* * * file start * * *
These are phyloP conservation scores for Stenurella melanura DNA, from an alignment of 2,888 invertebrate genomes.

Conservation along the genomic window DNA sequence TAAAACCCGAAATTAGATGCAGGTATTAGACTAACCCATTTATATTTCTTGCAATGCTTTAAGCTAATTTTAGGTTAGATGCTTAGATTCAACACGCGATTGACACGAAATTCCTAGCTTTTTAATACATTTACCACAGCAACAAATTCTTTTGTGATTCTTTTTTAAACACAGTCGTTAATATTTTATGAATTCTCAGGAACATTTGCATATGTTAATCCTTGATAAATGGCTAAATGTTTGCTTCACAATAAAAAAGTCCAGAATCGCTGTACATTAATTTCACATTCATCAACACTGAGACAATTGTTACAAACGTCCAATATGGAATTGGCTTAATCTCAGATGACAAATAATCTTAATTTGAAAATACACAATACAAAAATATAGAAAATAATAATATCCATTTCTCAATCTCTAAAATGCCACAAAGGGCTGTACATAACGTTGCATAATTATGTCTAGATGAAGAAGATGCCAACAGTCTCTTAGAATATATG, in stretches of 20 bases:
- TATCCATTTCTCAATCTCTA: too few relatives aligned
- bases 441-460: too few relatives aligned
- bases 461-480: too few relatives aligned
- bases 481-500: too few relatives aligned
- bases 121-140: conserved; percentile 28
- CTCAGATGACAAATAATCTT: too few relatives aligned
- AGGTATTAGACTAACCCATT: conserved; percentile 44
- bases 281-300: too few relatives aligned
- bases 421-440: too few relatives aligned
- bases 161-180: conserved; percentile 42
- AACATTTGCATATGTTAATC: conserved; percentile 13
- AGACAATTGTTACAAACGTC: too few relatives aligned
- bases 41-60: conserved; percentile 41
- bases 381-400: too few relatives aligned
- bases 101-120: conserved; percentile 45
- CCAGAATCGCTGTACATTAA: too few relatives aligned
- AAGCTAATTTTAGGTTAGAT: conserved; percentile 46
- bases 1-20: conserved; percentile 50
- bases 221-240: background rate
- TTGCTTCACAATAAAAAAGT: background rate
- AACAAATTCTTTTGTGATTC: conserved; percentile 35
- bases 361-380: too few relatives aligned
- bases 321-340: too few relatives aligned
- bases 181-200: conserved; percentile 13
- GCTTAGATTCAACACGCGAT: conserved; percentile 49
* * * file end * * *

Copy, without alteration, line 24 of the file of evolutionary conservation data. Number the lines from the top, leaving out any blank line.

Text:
- bases 361-380: too few relatives aligned